After spending time in France in the late 70's, I came back with a new taste in my mouth: Coffee! I had hated it all my life until going to France. Then, every bar, every restaurant, anywhere you went, all had some of the greatest coffee I had ever tasted. I quickly became addicted, as I'm not a big drinker of alcohol. <br><br>So, back in the states, I immediately wanted to have coffee. Pughhhh!!! Nearly threw up. Everywhere I tried it was the same story. So, I began looking for the perfect bean, the perfect filter, grinder, etc., etc., and made my own. Everyone who tried it had the same reaction: they loved it and wondered why they'd never tasted coffee that good. Beats me; I always thought Americans were pretty smart, but after hundreds of years they had not even figured out the basic act of making coffee!<br><br>Over the next decade or two, I kept waiting for coffee to catch on over here. I tried every new coffeehouse. Often high on atmosphere, but the drink itself was swill. Even if they started off good, by the time they were a year old their coffee sucked. (ever hear of cleaning your pots???)<br><br>So, when Starbuck's came along, I resisted the urge to try it. Didn't want to be caught going into a franchise. Coffee was supposed to be precious and atmospheric and literary and cool and all that stuff. Can't do that in a franchise, right? <br><br>Then one day a pretty lady treated me to a Frappucino. It was great! Then I had their cappuccino. IT was great! They had mastered the art of making coffee, and they had franchised it! <br><br>Read my lips: Starbucks is NOT the Windows of coffeehouses. It may be ubiquitous, but it's some of the consistently best coffee you can get. Even the atmosphere in some of them is great. My local one is a neighborhood hangout, and it's what I always wanted in a coffeehouse, but never got simply because the idiots running them never learned how to make coffee. <br><br>So, don't bash Starbucks. It may remind you of the worst of capitalism, but until someone starts putting in something better, it's the best out there. Oh, I've been in some specialty places in certain cities that kick butt, but those are simply rare. You can't compare them, because they can't be duplicated elsewhere. Starbucks, for now, remains the best bet for good coffee anywhere you go. <br><br>Shooshie<br><br><br>-=-=-=-=-=-=-=-=-<br><br><br><br>Shooshie's Stuff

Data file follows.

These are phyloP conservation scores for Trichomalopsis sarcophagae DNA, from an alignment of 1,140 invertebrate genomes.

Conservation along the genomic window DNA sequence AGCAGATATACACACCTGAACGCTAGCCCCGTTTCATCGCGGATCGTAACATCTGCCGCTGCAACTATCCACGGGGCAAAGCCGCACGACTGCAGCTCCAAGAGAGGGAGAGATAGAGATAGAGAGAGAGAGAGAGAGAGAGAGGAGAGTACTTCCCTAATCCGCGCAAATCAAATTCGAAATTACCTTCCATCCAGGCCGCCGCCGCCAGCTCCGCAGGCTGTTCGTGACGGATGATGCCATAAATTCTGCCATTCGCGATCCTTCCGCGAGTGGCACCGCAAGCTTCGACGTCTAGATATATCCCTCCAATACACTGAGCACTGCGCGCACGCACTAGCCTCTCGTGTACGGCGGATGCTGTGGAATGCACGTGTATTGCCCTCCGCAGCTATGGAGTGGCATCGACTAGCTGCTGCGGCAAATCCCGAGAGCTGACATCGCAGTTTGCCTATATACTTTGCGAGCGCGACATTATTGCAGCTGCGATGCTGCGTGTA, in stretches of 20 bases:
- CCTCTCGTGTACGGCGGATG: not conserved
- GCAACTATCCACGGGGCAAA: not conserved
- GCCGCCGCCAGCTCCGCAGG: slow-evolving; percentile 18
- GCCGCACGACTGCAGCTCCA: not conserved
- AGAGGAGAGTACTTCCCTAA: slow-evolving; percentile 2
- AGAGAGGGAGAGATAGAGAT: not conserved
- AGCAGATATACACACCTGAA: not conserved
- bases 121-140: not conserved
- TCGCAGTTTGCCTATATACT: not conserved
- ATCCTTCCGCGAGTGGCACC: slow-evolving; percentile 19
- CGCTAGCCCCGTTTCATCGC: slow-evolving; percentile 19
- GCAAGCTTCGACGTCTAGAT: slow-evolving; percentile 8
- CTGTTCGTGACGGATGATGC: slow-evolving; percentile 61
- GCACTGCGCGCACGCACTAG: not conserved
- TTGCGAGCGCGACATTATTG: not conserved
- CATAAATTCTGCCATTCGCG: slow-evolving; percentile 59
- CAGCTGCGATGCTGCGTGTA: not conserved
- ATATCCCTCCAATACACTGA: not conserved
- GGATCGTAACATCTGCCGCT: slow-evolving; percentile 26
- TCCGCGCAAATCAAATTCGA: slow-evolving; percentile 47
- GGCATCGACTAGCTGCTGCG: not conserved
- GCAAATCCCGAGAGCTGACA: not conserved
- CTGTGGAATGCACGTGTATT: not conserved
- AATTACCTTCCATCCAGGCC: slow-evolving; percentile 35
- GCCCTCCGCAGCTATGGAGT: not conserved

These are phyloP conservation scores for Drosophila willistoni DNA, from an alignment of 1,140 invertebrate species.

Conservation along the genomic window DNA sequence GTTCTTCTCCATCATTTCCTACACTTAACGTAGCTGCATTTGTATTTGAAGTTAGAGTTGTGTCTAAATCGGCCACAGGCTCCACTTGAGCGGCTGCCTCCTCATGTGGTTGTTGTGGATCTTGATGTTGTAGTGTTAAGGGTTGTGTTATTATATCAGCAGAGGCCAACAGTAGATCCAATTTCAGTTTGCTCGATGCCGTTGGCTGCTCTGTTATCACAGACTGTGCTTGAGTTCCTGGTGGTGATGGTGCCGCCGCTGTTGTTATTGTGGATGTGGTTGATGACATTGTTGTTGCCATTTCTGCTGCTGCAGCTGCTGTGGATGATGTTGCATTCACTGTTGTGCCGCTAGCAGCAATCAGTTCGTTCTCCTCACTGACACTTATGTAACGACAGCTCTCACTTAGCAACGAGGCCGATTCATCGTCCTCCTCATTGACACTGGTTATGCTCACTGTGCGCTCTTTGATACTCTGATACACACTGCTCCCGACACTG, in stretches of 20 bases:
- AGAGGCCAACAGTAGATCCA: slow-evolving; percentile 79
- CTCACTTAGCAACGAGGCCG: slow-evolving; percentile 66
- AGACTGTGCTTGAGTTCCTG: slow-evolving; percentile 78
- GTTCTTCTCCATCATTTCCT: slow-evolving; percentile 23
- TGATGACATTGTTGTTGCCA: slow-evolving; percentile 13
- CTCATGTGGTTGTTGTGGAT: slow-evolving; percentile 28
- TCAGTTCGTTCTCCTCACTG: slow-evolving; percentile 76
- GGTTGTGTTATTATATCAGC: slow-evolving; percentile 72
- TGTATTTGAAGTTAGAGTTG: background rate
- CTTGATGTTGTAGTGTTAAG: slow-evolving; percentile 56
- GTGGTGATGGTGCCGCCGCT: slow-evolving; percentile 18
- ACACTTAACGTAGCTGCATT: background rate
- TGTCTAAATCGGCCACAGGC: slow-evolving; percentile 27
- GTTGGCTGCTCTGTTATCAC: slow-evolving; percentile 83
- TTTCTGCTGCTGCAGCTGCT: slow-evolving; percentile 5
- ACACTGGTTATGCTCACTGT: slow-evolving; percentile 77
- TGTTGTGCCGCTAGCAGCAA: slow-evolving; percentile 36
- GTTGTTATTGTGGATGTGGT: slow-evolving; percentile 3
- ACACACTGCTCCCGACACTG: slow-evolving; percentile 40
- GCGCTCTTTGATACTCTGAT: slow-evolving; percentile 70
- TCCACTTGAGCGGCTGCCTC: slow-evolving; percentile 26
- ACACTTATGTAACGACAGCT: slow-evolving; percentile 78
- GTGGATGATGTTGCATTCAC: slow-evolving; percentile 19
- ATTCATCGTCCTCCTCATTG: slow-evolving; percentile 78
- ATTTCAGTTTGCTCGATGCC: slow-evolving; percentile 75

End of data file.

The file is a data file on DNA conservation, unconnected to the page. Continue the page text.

Where did I bash Starbucks?<br><br>NTO1 wrote:<br><br>Yes, I don't prefer Starbucks, but everybody drinks the sh!t, right? I wouldn't want to take a risk, and be patient, and committed to something I say?<br><br>I wrote:<br><br>Comparing the web to brick and mortar establishments (Starbucks) is like comparing apples and oranges. BTW... I've never set foot in a Starbucks.<br><br>Followed by:<br><br>Given that I can't stand the taste of coffee or the jitters that result from less than two cups... it's easy for me to stay away from Starbucks.<br><br>Did drink coffee for less than a year, about twenty years ago, and had to ask myself why I would put myself through such cruel and unusual punishment. Gave it up for good.<br><br>---------------------<br><br>Never heard of Starbucks twenty years ago... did you? Got the wrong guy... <br><br>